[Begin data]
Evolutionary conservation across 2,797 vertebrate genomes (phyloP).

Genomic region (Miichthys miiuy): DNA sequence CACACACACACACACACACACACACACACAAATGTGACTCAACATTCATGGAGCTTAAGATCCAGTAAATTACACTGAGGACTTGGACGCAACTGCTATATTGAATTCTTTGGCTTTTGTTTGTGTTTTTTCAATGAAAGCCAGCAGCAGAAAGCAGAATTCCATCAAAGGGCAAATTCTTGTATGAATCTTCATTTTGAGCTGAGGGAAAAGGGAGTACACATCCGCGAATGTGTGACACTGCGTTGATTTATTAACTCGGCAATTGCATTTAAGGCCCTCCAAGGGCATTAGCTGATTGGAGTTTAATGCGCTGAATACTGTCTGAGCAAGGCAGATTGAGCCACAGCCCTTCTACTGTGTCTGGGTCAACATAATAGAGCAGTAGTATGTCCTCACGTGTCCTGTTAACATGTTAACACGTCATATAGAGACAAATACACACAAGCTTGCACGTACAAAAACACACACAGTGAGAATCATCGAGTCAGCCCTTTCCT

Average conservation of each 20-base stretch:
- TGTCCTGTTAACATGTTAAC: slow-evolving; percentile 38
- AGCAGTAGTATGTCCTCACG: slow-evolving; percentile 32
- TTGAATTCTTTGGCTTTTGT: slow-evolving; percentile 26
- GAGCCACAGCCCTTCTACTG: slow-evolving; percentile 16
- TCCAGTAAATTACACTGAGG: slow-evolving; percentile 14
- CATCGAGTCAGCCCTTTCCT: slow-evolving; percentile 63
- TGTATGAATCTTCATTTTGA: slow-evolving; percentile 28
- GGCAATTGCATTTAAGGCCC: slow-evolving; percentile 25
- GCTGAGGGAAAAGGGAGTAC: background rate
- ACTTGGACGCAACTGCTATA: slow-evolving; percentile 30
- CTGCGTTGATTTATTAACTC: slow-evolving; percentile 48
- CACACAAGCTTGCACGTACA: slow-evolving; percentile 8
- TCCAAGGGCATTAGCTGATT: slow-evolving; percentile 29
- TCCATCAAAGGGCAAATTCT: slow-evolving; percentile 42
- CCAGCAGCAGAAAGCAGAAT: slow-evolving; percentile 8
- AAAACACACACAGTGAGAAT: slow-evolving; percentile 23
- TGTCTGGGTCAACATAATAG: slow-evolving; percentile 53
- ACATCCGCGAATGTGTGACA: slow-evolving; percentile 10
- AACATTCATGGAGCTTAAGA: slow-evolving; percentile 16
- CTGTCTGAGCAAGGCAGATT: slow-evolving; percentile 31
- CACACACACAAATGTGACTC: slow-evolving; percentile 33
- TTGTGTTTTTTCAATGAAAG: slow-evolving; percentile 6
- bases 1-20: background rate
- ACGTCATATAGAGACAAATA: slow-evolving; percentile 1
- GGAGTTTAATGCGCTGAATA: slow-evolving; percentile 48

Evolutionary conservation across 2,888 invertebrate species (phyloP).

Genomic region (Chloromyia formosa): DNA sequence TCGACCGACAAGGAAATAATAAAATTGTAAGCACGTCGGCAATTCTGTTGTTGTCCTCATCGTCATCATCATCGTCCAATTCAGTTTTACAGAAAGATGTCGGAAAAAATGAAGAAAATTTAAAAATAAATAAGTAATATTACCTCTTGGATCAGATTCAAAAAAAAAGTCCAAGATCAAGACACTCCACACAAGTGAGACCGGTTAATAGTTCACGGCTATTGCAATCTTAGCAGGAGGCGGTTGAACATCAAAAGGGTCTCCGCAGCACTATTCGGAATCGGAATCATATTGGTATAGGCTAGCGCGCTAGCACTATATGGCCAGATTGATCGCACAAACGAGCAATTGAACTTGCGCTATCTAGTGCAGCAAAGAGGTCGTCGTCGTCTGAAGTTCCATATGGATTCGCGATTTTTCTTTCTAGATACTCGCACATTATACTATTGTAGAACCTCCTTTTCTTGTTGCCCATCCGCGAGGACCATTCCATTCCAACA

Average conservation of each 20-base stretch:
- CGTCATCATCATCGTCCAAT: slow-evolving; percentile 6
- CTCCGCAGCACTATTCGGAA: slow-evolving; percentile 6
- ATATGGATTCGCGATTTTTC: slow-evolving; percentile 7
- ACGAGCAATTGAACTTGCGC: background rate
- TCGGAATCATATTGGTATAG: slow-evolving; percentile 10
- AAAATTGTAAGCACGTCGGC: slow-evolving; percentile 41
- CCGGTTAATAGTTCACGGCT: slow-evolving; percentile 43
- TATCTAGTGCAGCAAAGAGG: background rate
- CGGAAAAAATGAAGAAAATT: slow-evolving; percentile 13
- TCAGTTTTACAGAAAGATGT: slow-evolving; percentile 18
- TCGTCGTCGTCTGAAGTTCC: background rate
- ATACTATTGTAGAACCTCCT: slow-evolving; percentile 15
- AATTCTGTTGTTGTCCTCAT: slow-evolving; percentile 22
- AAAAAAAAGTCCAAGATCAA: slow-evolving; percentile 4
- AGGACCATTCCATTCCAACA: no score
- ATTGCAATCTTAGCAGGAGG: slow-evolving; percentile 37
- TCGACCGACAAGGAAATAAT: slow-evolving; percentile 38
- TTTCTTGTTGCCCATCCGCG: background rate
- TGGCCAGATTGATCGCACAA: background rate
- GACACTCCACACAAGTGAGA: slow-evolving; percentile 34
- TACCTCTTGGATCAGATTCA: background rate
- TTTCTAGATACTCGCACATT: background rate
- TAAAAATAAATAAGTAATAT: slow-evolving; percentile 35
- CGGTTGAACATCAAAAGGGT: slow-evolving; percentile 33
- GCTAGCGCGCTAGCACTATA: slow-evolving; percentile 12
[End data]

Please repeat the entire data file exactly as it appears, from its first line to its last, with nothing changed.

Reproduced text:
Evolutionary conservation across 2,797 vertebrate genomes (phyloP).

Genomic region (Miichthys miiuy): DNA sequence CACACACACACACACACACACACACACACAAATGTGACTCAACATTCATGGAGCTTAAGATCCAGTAAATTACACTGAGGACTTGGACGCAACTGCTATATTGAATTCTTTGGCTTTTGTTTGTGTTTTTTCAATGAAAGCCAGCAGCAGAAAGCAGAATTCCATCAAAGGGCAAATTCTTGTATGAATCTTCATTTTGAGCTGAGGGAAAAGGGAGTACACATCCGCGAATGTGTGACACTGCGTTGATTTATTAACTCGGCAATTGCATTTAAGGCCCTCCAAGGGCATTAGCTGATTGGAGTTTAATGCGCTGAATACTGTCTGAGCAAGGCAGATTGAGCCACAGCCCTTCTACTGTGTCTGGGTCAACATAATAGAGCAGTAGTATGTCCTCACGTGTCCTGTTAACATGTTAACACGTCATATAGAGACAAATACACACAAGCTTGCACGTACAAAAACACACACAGTGAGAATCATCGAGTCAGCCCTTTCCT

Average conservation of each 20-base stretch:
- TGTCCTGTTAACATGTTAAC: slow-evolving; percentile 38
- AGCAGTAGTATGTCCTCACG: slow-evolving; percentile 32
- TTGAATTCTTTGGCTTTTGT: slow-evolving; percentile 26
- GAGCCACAGCCCTTCTACTG: slow-evolving; percentile 16
- TCCAGTAAATTACACTGAGG: slow-evolving; percentile 14
- CATCGAGTCAGCCCTTTCCT: slow-evolving; percentile 63
- TGTATGAATCTTCATTTTGA: slow-evolving; percentile 28
- GGCAATTGCATTTAAGGCCC: slow-evolving; percentile 25
- GCTGAGGGAAAAGGGAGTAC: background rate
- ACTTGGACGCAACTGCTATA: slow-evolving; percentile 30
- CTGCGTTGATTTATTAACTC: slow-evolving; percentile 48
- CACACAAGCTTGCACGTACA: slow-evolving; percentile 8
- TCCAAGGGCATTAGCTGATT: slow-evolving; percentile 29
- TCCATCAAAGGGCAAATTCT: slow-evolving; percentile 42
- CCAGCAGCAGAAAGCAGAAT: slow-evolving; percentile 8
- AAAACACACACAGTGAGAAT: slow-evolving; percentile 23
- TGTCTGGGTCAACATAATAG: slow-evolving; percentile 53
- ACATCCGCGAATGTGTGACA: slow-evolving; percentile 10
- AACATTCATGGAGCTTAAGA: slow-evolving; percentile 16
- CTGTCTGAGCAAGGCAGATT: slow-evolving; percentile 31
- CACACACACAAATGTGACTC: slow-evolving; percentile 33
- TTGTGTTTTTTCAATGAAAG: slow-evolving; percentile 6
- bases 1-20: background rate
- ACGTCATATAGAGACAAATA: slow-evolving; percentile 1
- GGAGTTTAATGCGCTGAATA: slow-evolving; percentile 48

Evolutionary conservation across 2,888 invertebrate species (phyloP).

Genomic region (Chloromyia formosa): DNA sequence TCGACCGACAAGGAAATAATAAAATTGTAAGCACGTCGGCAATTCTGTTGTTGTCCTCATCGTCATCATCATCGTCCAATTCAGTTTTACAGAAAGATGTCGGAAAAAATGAAGAAAATTTAAAAATAAATAAGTAATATTACCTCTTGGATCAGATTCAAAAAAAAAGTCCAAGATCAAGACACTCCACACAAGTGAGACCGGTTAATAGTTCACGGCTATTGCAATCTTAGCAGGAGGCGGTTGAACATCAAAAGGGTCTCCGCAGCACTATTCGGAATCGGAATCATATTGGTATAGGCTAGCGCGCTAGCACTATATGGCCAGATTGATCGCACAAACGAGCAATTGAACTTGCGCTATCTAGTGCAGCAAAGAGGTCGTCGTCGTCTGAAGTTCCATATGGATTCGCGATTTTTCTTTCTAGATACTCGCACATTATACTATTGTAGAACCTCCTTTTCTTGTTGCCCATCCGCGAGGACCATTCCATTCCAACA

Average conservation of each 20-base stretch:
- CGTCATCATCATCGTCCAAT: slow-evolving; percentile 6
- CTCCGCAGCACTATTCGGAA: slow-evolving; percentile 6
- ATATGGATTCGCGATTTTTC: slow-evolving; percentile 7
- ACGAGCAATTGAACTTGCGC: background rate
- TCGGAATCATATTGGTATAG: slow-evolving; percentile 10
- AAAATTGTAAGCACGTCGGC: slow-evolving; percentile 41
- CCGGTTAATAGTTCACGGCT: slow-evolving; percentile 43
- TATCTAGTGCAGCAAAGAGG: background rate
- CGGAAAAAATGAAGAAAATT: slow-evolving; percentile 13
- TCAGTTTTACAGAAAGATGT: slow-evolving; percentile 18
- TCGTCGTCGTCTGAAGTTCC: background rate
- ATACTATTGTAGAACCTCCT: slow-evolving; percentile 15
- AATTCTGTTGTTGTCCTCAT: slow-evolving; percentile 22
- AAAAAAAAGTCCAAGATCAA: slow-evolving; percentile 4
- AGGACCATTCCATTCCAACA: no score
- ATTGCAATCTTAGCAGGAGG: slow-evolving; percentile 37
- TCGACCGACAAGGAAATAAT: slow-evolving; percentile 38
- TTTCTTGTTGCCCATCCGCG: background rate
- TGGCCAGATTGATCGCACAA: background rate
- GACACTCCACACAAGTGAGA: slow-evolving; percentile 34
- TACCTCTTGGATCAGATTCA: background rate
- TTTCTAGATACTCGCACATT: background rate
- TAAAAATAAATAAGTAATAT: slow-evolving; percentile 35
- CGGTTGAACATCAAAAGGGT: slow-evolving; percentile 33
- GCTAGCGCGCTAGCACTATA: slow-evolving; percentile 12